Knowing what you’re walking through


Let’s take a walk. Here at the grassy area, we come to a particular stop. But it isn’t a stop, it’s an ongoing path, an in between space. A place people tend to spend some time in a recreational sense dependent on weather and time of day. The people, the surroundings — including buildings, art, and paths make this spot what it is. It is still and it is ever moving. With people constantly using this space to get from point A to point B we come to the paths. Which path will you take and why? These four paths are what make the grassy area accessible.

As this is a physical space, it is very similar to Paul Heilker’s On Genres as Ways of Being. Heilker discusses his belief of genres and how they tie into many aspects of life, “…genres are ways of being, ways of emerging into the world” (Heilker 93). Through genres as “emerging into the world,” the grassy area tells the decisions people make daily, of where they are going and coming from. I see this vast area as a middle ground. A middle ground where people are passing by each other, it is open and you can see everyone.

Specifically look at how people are using the main pathway and how the “host of demands on its users…” may be effecting the way people are walking similarly.

Heilker takes a single school desk and uses it to depict his idea of a piece of furniture, a technology, a furniture with a genre. Heilker continues on this idea and says: “…if you will, [genres] makes a host of demands on its users, on how we need to be, on how we need to be present in the world, in order to use it” (Heilker 97). By this as he is referring to the single school desk takes us to the idea of any space, in particular the grassy area and how it’s genre effects those who use it. As human beings it is natural for the way you interact with an area to change as you come across different areas. This is true for different paths similar to the ones that flow through the grassy area. Prior to getting to this middle ground, you are in a different set of awareness and those paths are coming from and going to different places. Again, different ways we interact with those places hence these places have completely different genres. These different genres bring out different ways we interact with the space, it challenges individuals and “makes a host of demands on its users.” This set of demands can be different for every person, how they maneuver and interact with the space. I think within every space we need to be present within it and let the genre of the space pull those demands from us. The grassy area shows peoples’ behavior and ways they have interacted with the space whether physical or immaterial and over time this is a part of what makes a spaces’ genre.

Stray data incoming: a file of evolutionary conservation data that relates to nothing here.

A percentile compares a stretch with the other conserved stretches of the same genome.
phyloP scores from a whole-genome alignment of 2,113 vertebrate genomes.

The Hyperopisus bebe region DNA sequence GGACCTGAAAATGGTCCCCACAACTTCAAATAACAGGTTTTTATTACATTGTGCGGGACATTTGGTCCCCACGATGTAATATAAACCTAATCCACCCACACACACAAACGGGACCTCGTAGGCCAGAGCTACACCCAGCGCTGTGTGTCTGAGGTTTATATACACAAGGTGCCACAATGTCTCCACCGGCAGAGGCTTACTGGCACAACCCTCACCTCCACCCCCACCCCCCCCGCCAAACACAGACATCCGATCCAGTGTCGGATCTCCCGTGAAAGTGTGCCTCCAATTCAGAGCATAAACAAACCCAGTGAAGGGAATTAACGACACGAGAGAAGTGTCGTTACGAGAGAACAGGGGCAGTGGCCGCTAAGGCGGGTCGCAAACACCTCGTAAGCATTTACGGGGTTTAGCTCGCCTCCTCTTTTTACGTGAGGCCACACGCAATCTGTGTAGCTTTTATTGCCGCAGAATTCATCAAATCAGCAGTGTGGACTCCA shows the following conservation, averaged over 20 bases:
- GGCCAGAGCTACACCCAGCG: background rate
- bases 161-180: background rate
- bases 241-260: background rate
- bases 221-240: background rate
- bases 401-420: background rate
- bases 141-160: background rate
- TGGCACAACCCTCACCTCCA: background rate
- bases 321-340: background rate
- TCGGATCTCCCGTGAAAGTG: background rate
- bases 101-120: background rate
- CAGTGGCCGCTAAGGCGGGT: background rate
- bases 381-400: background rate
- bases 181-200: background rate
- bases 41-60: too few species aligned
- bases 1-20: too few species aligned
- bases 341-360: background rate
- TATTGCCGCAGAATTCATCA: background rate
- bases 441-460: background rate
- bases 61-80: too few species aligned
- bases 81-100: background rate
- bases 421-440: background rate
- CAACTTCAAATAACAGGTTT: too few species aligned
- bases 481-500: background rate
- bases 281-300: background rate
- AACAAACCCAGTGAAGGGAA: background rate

As this is relevant to Heilker’s concept of genres, the grassy area is also relatable to Kathleen Yancey’s Made Not Only in Words: Composition in a New Key. Taking the idea of a space and the genres that make it to be such a space, an aspect that falls under genres is the layout. The way the space is constructed and used through technology.

“Today we are witnessing a parallel creation that of a writing public made plural, and as in the case of development of a reading public, it taking place largely outside of school — and this in an age of universal education. Moreover, unlike what happens in our classes, no one is forcing this public to write. There are no As here, no Dean’s list, no writing teacher to keep tabs on you” (Yancey 179).

I agree with Yancey as she states that the “writing public” is a term that is not only in schools but emphasis that it is actively happening outside of the classroom setting. Which personally I find true with the internet and

Although the image is sideways this shows the idea of the social app called “Snapchat” where most people use to take “selfies” but can be used to show whatever you desire for up to 10 seconds.